Other OptiX 7 examples storing pointers to user defined data can be found in my examples:
That SystemData struct is my OptiX launch parameter block.
Inside that you’ll different methods to provide device memory buffers:
1.) I use CUdeviceptr which are just unsigned 64-bit values pointing to a CUDA device address for the output buffers.
The renderer can reinterpret that either as float4 or half4 data depending on a compile-time option with which I can switch the output buffer formats.
The intro_denoiser example can renderer in float4 or half4 formats. The other examples are using float4.
2.) There are some arrays of user defined structures like the definitions for the camera, light, and material parameters:
CameraDefinition* cameraDefinitions; // Currently only one camera in the array. (Allows camera motion blur in the future.)
3.) Then there are pointers to buffers of predefined types like these:
float* envCDF_U; // 2D, size (envWidth + 1) * envHeight
float* envCDF_V; // 1D, size (envHeight + 1)
which together with the fields
unsigned int envWidth; // The original size of the environment texture.
unsigned int envHeight;
dynamically define the size of the data used for importance sampling of the environment texture.
Please look through the C++ host code of the examples how the various buffers are allocated and copied from or to the device buffers.
E.g. here for the float data CDF buffers: https://github.com/NVIDIA/OptiX_Apps/blob/master/apps/nvlink_shared/src/Texture.cpp#L1672
Means you can either use method 1 or 3 to store your pointer to a float3 buffer inside your launch parameters.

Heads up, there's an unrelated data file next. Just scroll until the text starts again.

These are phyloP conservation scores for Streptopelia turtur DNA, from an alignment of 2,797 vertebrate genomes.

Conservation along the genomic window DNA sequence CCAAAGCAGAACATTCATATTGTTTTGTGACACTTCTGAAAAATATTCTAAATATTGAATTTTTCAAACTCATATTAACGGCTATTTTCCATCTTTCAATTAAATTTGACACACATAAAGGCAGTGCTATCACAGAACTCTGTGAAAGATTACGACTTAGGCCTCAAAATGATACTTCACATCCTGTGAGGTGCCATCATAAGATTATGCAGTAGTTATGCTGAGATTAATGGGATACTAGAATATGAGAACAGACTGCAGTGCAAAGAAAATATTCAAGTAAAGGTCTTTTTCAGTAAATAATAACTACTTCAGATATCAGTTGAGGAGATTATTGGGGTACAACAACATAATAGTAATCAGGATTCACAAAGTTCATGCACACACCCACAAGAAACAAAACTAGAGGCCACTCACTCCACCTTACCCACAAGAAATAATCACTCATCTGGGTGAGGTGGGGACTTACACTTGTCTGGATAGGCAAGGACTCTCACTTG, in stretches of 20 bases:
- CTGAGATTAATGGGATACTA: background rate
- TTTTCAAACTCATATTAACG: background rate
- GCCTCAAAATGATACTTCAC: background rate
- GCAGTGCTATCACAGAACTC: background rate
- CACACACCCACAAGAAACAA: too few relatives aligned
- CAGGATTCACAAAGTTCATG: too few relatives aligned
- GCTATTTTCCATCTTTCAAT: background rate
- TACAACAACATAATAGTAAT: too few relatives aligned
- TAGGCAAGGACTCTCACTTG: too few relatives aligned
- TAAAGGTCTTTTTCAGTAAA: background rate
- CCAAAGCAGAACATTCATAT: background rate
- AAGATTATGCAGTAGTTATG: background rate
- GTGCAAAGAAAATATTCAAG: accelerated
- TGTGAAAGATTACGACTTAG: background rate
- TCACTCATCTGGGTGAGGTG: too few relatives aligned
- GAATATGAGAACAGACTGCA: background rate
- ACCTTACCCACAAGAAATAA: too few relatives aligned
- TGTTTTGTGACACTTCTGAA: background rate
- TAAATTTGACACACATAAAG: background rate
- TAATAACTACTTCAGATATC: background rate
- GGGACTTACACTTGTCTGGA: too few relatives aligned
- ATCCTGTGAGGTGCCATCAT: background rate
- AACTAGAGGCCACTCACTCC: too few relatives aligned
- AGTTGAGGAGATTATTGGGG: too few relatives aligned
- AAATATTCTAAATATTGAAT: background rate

I recommend placing that pointer field at an 8-byte aligned offset inside your launch parameter structure to not have needless alignment padding added by the compiler.
Note that vectors with three components have no dedicated vectorized load and store instruction!
Means loading a float3 will load the data as three individual floats. That’s also why float3 have a memory alignment of 4-bytes.
Though loading float4 (16-byte aligned) or float2 (8-byte aligned) vectors will happen with a vectorized instruction which is usually faster due to better cache line usage. You can see that difference when looking into the PTX code of your OptiX device programs.
Means if you’re not memory constrained on the data, it would be recommended to use float4 types instead of float3 types for better access performance, even when you’re not actually using the w-component.
This is especially important when writing to pinned memory buffers from multiple GPU devices.
Many of the generic CUDA performance guidelines mentioned inside the older OptiX versions’ programming guide still apply: